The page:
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Kim Jee-woon



Run time:

2h 19m

Stylish and filled with kinetic action, but undone by a clumsy plot and under baked characters, a government special unit hunts a rebel group in the near-future

It is impossible not to take a film’s potential into account when assessing its final virtues. Here we have a top tier director in Kim Jee-woon, a strong cast of performers and blistering source material in Japanese anime Jin-Roh: The Wolf Brigade.

The final result still offers plenty in entertainment and bone-crunching fights, as Director Kim continues to marshal more superb action set-ups. Unfortunately, it feels there are still too many holes in this bucket to stop the water gushing to the floor.

While the original is an alternate-history Japan in the 1950s, Kim’s version takes place in the near future when the reunification of the two Koreas nears, but an anti-reunification terrorist group called “The Sect” has other ideas.

Tasked with taking them down are a special unit launched by the South Korean police known as “Illang” (The Wolf Brigade), who come complete with laser red eyes and heavy artillery.

However, after being introduced to this slick band of killers, they go missing for most of the film after the death of an underage suicide bomber working for the Sect forces authorities to park the Illang experiment.

The Illang member who failed to act when confronted with the girl, Lt. Lim (Gang Dong-won), is sent out to pasture where he then meets Lee Yun-hee (Han Hyo-joo) who claims to be the dead girl’s sister.

From here, it is difficult to surmise the multi-plot directions the film takes in a single review, but at some point Public Security's Han Sang-woo (Kim Moo-yul) gets pulled into matters and it seems Yun-hee’s intentions are unclear. The main point is that crew of steel-clad renegades are missing for 90 minutes – the length of an entire action film – and for many they are the reason to tune in.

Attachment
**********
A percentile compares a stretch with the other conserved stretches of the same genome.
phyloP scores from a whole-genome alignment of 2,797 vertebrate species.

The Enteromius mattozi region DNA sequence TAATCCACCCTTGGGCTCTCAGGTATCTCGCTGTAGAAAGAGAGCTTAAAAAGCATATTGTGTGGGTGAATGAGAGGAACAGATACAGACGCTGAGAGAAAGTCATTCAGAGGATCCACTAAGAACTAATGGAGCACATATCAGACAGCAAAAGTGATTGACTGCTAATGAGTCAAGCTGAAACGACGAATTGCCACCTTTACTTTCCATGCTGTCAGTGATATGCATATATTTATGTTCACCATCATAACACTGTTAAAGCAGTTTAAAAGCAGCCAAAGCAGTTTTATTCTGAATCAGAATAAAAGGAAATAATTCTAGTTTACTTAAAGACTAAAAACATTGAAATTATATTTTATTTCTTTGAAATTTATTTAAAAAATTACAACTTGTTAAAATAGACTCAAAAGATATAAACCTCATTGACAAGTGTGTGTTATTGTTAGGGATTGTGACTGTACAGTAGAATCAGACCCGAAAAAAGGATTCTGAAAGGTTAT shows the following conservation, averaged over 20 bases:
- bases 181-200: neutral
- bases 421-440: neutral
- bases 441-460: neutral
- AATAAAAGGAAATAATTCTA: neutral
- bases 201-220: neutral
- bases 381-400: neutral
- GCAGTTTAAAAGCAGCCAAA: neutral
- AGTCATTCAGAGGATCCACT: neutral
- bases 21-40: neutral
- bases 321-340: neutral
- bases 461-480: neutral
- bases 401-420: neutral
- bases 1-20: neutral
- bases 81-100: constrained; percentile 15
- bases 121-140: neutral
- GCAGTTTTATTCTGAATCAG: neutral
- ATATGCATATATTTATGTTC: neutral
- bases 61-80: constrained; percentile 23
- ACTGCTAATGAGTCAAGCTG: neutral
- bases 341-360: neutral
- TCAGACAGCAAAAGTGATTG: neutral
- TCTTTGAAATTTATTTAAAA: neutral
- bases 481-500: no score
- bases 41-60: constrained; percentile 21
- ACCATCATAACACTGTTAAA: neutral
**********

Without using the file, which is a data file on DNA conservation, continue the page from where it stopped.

The final product is not helped by a bloated runtime. This is sub-two-hour territory and the gains from a longer duration are not made. Illang is still marginally shorter than Kim’s previous film, The Age of Shadows, which never once overstayed its welcome during it multi-thread espionage story.

There is a final fight scene where a single Illang fighter dons the outfit again and takes on an entire group in the sewers, resulting in some brilliant action fights.

However, the main difficulty is there being scant reason to connect with the characters and their plight. There is a sense of waiting for the next action set-up, for the next violent confrontation. While those are brilliant when they come, the film is unable to move towards more profound ground as a result.

For many that will not matter. A global audience will pick-up the film on Netflix and the Korean reputation for superb action scenes at least will be enhanced.

Despite some flaws, the impossibly versatile Director Kim can add science fiction and dystopia futures to his every expanding Swiss army knife of directorial abilities.

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